Most of you visiting this website will know all about this young man and here he is in the news again, in the India Times. Many thanks to Richard of Richard Lane Photography for the image too.
Every time Sailen Tudu makes the trip back to his village in the troubled forests of south Bankura, he carries a few rugby balls with him a most unlikely gift from someone who grew up hunting and kicking a football around with playmates. But then, that is if you didn’t know he is the only representative from the state among India’s rugby probables for the October 3-14 Commonwealth Games in New Delhi.
Tudu has also spent the last couple of years in England on scholarship, completing a diploma in rugby at the Hartbury College, and is preparing to fly back next month for a three-year degree course there. And he has always looked forward to going back to his leafy hamlet in Phulkusuma, close to tourist destination Mukutmanipur.
“We just throw the ball around and have a great time. Many kids are actually getting interested and there are plans to take the game there,” the 21-year-old said on Friday. “Most are, of course, intrigued by a game that’s so different from anything that they have known. Just as I was when I first saw it.”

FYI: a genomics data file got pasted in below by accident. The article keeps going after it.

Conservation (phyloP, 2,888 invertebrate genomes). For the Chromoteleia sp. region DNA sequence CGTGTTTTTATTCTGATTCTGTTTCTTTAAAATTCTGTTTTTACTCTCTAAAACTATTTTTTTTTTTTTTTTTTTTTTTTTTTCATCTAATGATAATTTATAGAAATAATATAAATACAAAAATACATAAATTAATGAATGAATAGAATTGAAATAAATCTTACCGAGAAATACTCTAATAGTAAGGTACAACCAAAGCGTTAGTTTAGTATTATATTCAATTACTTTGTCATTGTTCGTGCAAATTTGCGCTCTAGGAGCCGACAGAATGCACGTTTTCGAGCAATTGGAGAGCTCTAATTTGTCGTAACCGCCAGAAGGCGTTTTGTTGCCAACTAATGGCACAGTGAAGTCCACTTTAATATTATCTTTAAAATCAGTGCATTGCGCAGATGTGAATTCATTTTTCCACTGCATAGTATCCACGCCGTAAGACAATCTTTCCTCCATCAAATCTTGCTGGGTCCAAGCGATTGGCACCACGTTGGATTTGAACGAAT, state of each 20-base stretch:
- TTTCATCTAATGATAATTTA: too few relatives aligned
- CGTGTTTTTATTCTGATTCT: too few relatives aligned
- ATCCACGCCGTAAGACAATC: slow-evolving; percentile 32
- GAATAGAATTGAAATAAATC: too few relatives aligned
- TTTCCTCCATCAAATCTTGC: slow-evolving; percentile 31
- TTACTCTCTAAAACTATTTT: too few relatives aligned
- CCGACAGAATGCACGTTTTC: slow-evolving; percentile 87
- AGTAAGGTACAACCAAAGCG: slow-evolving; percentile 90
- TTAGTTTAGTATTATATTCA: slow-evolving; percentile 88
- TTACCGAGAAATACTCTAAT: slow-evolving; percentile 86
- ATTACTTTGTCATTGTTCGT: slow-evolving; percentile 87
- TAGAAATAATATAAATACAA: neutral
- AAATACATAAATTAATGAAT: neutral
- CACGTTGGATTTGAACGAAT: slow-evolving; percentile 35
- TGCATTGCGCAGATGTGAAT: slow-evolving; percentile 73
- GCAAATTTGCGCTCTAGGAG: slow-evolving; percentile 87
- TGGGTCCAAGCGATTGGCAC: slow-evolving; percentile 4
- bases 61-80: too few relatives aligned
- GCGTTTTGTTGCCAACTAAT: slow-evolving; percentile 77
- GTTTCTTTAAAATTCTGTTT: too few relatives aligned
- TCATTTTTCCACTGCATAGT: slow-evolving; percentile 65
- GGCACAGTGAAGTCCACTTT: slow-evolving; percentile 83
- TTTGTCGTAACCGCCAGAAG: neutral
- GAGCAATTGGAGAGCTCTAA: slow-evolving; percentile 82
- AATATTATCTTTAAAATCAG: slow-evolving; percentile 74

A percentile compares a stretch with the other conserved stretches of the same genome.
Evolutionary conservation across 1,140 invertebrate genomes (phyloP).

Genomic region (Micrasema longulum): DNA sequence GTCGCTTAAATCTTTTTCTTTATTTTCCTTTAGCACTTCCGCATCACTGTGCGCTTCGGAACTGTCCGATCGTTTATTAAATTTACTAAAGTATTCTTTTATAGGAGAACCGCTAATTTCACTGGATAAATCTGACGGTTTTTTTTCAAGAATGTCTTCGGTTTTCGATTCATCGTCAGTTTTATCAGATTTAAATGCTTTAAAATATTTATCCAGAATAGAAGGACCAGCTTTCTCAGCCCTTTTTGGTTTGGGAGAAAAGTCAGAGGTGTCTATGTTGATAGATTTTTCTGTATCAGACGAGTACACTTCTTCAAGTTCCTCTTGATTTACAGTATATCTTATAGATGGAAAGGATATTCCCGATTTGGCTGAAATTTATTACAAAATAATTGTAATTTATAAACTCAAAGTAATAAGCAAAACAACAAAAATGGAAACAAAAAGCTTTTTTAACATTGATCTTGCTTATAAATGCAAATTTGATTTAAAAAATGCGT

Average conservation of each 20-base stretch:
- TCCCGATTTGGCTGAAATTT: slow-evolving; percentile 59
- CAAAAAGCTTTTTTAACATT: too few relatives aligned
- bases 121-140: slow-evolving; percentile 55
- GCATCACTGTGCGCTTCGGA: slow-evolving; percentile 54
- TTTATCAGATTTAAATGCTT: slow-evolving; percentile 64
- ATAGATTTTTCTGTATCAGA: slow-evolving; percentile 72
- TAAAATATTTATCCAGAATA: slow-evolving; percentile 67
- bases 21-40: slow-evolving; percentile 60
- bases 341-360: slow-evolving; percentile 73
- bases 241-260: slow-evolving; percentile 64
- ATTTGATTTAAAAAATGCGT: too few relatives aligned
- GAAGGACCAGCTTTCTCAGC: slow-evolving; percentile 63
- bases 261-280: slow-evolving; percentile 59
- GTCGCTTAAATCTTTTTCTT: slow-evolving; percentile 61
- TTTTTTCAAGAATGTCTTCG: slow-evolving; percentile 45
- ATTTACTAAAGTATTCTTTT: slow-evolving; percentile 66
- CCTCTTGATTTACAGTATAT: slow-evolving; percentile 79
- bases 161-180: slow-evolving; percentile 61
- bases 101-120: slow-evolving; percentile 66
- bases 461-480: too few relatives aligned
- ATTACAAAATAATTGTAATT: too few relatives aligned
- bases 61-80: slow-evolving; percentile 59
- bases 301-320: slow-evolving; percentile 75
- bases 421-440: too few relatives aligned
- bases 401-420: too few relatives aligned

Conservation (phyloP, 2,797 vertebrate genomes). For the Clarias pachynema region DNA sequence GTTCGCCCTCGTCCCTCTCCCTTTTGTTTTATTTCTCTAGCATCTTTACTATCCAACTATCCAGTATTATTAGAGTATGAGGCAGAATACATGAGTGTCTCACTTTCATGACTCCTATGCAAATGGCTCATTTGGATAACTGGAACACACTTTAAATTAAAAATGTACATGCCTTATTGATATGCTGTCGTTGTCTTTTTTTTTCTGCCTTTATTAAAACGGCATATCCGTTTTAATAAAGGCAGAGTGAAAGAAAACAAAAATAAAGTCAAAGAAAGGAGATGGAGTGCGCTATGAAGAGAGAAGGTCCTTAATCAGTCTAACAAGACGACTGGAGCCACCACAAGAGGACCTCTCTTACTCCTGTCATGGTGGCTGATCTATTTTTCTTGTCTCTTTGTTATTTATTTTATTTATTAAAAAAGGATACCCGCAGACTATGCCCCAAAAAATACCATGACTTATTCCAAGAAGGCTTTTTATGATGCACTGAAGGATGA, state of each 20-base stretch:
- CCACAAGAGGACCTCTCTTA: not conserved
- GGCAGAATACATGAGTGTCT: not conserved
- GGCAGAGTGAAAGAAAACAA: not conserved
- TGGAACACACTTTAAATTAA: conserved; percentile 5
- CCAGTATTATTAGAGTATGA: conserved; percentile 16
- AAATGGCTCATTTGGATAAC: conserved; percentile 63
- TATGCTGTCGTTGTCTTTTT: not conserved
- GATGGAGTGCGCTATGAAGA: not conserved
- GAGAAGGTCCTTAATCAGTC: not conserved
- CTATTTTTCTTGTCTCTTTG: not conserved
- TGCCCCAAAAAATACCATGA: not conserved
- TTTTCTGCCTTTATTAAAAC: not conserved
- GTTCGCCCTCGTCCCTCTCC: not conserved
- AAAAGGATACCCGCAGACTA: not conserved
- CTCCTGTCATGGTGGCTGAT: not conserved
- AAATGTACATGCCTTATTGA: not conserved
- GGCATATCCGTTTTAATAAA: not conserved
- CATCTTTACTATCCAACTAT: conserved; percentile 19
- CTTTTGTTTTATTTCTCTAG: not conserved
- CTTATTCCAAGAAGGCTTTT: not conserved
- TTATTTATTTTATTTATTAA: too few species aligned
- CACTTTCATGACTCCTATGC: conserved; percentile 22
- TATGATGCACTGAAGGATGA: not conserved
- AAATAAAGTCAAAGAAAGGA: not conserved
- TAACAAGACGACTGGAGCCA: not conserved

That was in 2004, long after his father, a retired policeman, was transferred to Howrah and then to Kolkata. “I studied at Chetla Boys and was a decent district-level footballer before a back injury put me out for over a year. So, I used to run near the race course. One afternoon, I came across Paul Walsh and a few others playing with this strange ball,” Tudu recalled. “I stopped to watch and soon someone asked me if I’d like to play. I asked what I had to do, they said whenever you get the ball, just run’. I was good at running, and it was no problem,” he added with a laugh.
He was soon playing for Walsh’s team, Jungle Crows, and by the end of 2005, making the trip to Pakistan with the India under-19s as its youngest member. Two years later, he was vice-captain of the Under-20 team and last year was playing the Asian five-nation meet with the senior team. “And, of course, I played a few matches this year,” he said.
Walsh, formerly employed with the British High Commissioner’s office here, was instrumental in sending Tudu to England. “No, I didn’t choose him, he selected himself by being very talented, hardworking and dedicated. And everything else fell into place as well,” says Walsh.
Tudu is saddened by what is happening in Jangalmahal’. “I was born and brought up there but now I am scared to go there at times. We can’t go outside in the evenings. It shouldn’t be like this,” he said, adding: “I’m not sure about all the reasons why this is happening, but people there are not getting what they need. I hope the government, the media, sportspersons… everyone, comes together to solve it.”